• An east wind is one that blows from east to west and a south-west wind is one that blows from the south-west.

Wind system

  • Prevailing or Planetary winds blow throughout the year from one latitude to the other in response to the latitudinal differences in air pressure, for example, the trade winds and the westerly winds.
  • Westerlies of the southern hemisphere are stronger and more constant in direction than those of the northern hemisphere because of the vast expanse of water.
  • They are best developed between 40° and 65° south latitudes. These latitudes are hence often called Roaring Forties, Furious Fifties and Shrieking Sixties - dreaded terms for navigators.
  • Periodic winds reverse their direction periodically with season. For example, monsoons, land and sea breeze and mountain and valley breeze.
  • Local winds flow in comparatively small area and have special characteristics. A lot of them are found in the Mediterranean lands and their nomenclature derived from the regional language.

Local Winds

Besides major wind systems of the earth’ surface, there are certain types of winds, eves; though on a much smaller scale, which are produced by the topographical peculiarities & on local temperature differences.

Since these wind systems are generated by purely local factors and their zone of influence is quite limited, they are termed as local winds. They play an important role in the weather and climate of a particular locality.
Monsoon Winds of SE Asia The powerful control exerted by the great landmass of Asia on air temperatures and pressures extends to the surface wind systems as well. Development of a summer low and a winter high over Asia in middle latitudes creates a seasonally alternating system of pressure gradients and with it a seasonally reversing set of surface winds which we call a monsoon system.

  • In summer, the low-pressure centre tends to develop in the southern part of the continent. This is a low pressure associated with heating of the lower levels of the atmosphere; it does not extend high into the troposphere. Nevertheless pressure gradients at low levels are radially inward from sea to land, so that a cyclonic circulation forms.

  • This is the summer monsoon, which in southern and eastern Asia is associated with the rainy season of the year.
  • In winter, intense cooling produces the centre of higher pressure in the northerly part of the landmass.
  • An anti-cyclonic circulation is set up with surface winds blowing from continental interior towards the coast. In southern and eastern Asia, this winter monsoon is associated with a period of dry, cool weather.

Wind as an Energy Resource

  • Wind power is an indirect form of solar energy that has been used for centuries.
  • The windmill of the Low Countries (Belgium, Netherlands and Luxembourg) of Europe played a major role in pumping water from the polders as they were reclaimed from tidal land.
  • Windmill was also used to grind grain in low, flat areas where streams could not be adapted to water power.
  • The total supply of wind energy is enormous.
  • The World Meteorological Organization has estimated that the combined electricity­generating wind power of favourable sites throughout the world comes to about 20 million megawatts, a figure about 100 times greater than the total electrical generating capacity of the United States.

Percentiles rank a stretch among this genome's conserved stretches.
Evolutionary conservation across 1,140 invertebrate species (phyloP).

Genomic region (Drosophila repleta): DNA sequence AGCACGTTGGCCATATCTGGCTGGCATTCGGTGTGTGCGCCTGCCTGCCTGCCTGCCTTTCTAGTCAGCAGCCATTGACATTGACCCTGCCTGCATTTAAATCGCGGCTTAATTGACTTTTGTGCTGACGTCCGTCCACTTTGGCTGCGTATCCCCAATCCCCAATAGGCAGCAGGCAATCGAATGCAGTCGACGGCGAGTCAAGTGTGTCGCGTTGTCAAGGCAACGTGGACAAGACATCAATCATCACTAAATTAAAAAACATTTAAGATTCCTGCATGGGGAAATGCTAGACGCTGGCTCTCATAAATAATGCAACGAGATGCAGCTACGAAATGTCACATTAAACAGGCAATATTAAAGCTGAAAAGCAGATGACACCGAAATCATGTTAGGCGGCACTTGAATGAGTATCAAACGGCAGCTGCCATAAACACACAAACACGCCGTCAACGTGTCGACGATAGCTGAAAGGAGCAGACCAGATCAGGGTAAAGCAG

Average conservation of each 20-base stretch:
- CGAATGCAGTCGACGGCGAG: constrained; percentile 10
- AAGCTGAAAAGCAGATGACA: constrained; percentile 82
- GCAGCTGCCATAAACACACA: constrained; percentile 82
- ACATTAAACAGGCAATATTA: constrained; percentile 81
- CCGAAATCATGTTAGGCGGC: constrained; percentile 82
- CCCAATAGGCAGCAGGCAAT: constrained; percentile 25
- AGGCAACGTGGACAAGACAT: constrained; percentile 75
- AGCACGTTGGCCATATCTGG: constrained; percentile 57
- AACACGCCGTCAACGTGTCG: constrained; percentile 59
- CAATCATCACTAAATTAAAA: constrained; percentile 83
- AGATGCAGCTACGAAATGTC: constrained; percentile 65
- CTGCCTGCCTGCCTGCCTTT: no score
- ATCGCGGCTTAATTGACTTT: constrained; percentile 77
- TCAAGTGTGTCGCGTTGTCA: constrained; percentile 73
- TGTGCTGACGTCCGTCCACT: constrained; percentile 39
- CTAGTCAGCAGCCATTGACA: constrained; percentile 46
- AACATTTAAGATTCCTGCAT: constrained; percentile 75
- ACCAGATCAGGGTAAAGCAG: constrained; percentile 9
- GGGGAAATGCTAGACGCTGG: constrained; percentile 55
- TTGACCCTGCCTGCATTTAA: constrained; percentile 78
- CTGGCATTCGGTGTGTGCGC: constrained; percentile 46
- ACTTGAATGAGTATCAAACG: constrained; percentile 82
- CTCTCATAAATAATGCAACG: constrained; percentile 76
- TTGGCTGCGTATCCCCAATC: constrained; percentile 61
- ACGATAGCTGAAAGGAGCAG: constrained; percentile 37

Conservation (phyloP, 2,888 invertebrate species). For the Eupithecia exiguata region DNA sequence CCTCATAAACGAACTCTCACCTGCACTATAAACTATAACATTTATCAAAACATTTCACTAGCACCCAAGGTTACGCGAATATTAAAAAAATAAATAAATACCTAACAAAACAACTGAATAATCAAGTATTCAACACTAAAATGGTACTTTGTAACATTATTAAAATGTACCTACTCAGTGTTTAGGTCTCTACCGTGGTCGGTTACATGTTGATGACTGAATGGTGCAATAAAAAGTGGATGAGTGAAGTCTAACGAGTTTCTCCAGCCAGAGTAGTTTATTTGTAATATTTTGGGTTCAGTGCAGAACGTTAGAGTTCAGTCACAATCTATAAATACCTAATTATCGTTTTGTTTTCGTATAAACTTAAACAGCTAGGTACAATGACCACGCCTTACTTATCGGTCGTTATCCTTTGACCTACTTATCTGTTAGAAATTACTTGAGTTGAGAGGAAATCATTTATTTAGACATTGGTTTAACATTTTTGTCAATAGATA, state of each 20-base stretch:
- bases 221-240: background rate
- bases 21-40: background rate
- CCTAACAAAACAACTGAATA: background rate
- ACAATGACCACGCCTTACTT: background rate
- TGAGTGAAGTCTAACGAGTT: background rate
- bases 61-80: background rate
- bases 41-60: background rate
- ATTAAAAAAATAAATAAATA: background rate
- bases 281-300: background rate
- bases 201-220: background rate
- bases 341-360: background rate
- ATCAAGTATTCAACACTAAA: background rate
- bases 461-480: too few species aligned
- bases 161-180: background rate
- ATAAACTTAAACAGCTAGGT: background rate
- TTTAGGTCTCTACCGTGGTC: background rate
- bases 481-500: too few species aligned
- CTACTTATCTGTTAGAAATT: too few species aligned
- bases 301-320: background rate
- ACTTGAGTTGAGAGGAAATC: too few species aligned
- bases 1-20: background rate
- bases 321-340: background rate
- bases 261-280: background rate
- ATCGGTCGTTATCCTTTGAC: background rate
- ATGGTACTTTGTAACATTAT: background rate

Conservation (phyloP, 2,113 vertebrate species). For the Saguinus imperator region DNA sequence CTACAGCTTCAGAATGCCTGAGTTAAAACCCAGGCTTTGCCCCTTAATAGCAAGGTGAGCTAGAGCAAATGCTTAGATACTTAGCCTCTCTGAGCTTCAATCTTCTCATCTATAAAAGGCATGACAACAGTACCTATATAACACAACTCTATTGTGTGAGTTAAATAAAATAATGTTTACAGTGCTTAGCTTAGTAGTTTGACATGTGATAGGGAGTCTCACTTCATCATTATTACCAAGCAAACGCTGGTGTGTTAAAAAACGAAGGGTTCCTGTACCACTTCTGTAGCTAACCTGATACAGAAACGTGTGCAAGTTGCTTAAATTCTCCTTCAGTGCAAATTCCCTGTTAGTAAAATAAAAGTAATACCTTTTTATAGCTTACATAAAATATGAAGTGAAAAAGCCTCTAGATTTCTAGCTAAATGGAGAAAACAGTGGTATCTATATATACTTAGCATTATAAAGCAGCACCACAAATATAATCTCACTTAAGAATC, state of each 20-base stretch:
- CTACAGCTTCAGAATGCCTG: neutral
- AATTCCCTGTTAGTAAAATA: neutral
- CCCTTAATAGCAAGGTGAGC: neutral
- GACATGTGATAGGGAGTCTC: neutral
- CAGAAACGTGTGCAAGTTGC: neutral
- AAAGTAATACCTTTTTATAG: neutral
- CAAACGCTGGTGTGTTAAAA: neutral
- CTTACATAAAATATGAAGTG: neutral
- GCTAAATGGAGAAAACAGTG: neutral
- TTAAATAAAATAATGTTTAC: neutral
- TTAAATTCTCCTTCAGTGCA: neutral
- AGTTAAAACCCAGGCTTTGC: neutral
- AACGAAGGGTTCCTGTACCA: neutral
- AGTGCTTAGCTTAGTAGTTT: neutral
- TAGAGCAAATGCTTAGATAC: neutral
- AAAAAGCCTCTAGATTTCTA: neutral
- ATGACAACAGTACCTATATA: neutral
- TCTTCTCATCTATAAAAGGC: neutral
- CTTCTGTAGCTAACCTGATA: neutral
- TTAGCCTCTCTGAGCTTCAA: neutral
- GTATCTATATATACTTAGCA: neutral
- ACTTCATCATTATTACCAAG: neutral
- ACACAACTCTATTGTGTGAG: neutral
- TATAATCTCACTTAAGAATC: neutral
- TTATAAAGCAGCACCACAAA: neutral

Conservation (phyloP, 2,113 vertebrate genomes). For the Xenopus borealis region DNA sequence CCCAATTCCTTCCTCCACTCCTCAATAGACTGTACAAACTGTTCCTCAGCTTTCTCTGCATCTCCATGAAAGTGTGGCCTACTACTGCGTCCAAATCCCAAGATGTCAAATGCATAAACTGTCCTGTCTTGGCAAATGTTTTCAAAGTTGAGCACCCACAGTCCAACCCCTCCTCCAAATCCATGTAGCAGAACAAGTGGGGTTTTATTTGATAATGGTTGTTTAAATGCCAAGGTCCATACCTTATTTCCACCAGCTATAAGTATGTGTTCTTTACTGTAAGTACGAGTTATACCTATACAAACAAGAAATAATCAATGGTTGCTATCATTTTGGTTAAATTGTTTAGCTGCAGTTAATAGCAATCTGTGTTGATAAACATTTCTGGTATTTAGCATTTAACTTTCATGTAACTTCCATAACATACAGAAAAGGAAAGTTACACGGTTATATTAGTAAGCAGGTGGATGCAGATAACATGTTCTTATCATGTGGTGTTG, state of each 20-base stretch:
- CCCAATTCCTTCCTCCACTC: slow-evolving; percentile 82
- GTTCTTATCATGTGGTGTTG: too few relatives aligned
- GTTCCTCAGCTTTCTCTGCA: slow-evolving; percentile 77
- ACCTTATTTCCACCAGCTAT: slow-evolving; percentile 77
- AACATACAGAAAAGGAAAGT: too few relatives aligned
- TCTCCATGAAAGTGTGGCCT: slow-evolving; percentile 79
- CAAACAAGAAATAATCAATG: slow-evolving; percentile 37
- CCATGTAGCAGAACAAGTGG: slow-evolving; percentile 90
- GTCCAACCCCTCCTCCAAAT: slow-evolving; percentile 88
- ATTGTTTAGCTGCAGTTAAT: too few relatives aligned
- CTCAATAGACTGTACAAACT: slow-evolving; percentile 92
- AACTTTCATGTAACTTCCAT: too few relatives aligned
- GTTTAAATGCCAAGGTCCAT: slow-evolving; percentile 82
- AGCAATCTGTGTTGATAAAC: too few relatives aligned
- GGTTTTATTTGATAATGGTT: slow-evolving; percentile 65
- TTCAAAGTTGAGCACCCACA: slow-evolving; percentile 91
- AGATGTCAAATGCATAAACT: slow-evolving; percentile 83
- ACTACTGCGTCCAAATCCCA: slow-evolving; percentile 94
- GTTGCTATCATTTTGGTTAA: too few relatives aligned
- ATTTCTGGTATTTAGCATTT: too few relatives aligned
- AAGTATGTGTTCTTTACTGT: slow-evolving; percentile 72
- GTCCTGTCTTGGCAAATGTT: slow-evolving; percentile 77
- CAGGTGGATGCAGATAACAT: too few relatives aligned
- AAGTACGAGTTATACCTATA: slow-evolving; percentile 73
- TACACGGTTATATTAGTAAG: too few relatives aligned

Latitudinal Shifting of Wind Belts

  • When the sun shines vertically above the Tropic of Cancer, it is then summer solstice, and when it is vertical above the Tropic of Capricorn, it is winter solstice.
  • With the shifting of the position of sun, the insolation belts make a corresponding shift.
  • This results in north-south displacement of the temperature belts.
  • Since pressure and wind belts are largely controlled by position of the sun, they are also displaced north and south with the apparent movement of the sun.
  • Generally, winds are thought to be the prime factors in weather phenomena.
  • An air mass is a large body of air where physical properties like temperature and moisture content are relatively uniform horizontally.
  • An air mass extends over hundreds of kilometres and consists of several layers, each having homogenous conditions. Thus, it has a stratified structure.
  • Most of the major weather changes in the middle and higher latitudes are a result of advance and interaction between the air masses.
  • The entire primary and secondary circulations in the atmosphere are controlled by the air masses.
  • However, the concept of air masses is more difficult to apply in low latitude regions, where air masses contrasts are less marked.

Upper Air Circulation

  • In the mid-latitudes, high-speed winds known as jet streams blow from west to east in the upper troposphere near the tropopause, the interface between troposphere and stratosphere.
  • Jet streams are narrow meandering hands of swift winds that are embedded in the prevailing westerlies and encircle the globe.
  • Jet streams play an important role in the possible formation, steering or intensifying weather phenomena such as monsoons, cyclones, anticyclones and other weather conditions.
  • They are also used by aviators if they have to fly in the direction of the flow of the jet streams.


Weather Disturbances

  • Cyclones, hurricanes and typhoons, differing only in name, transfer energies equal to several megaton nuclear bombs, from the ocean to the atmosphere every year.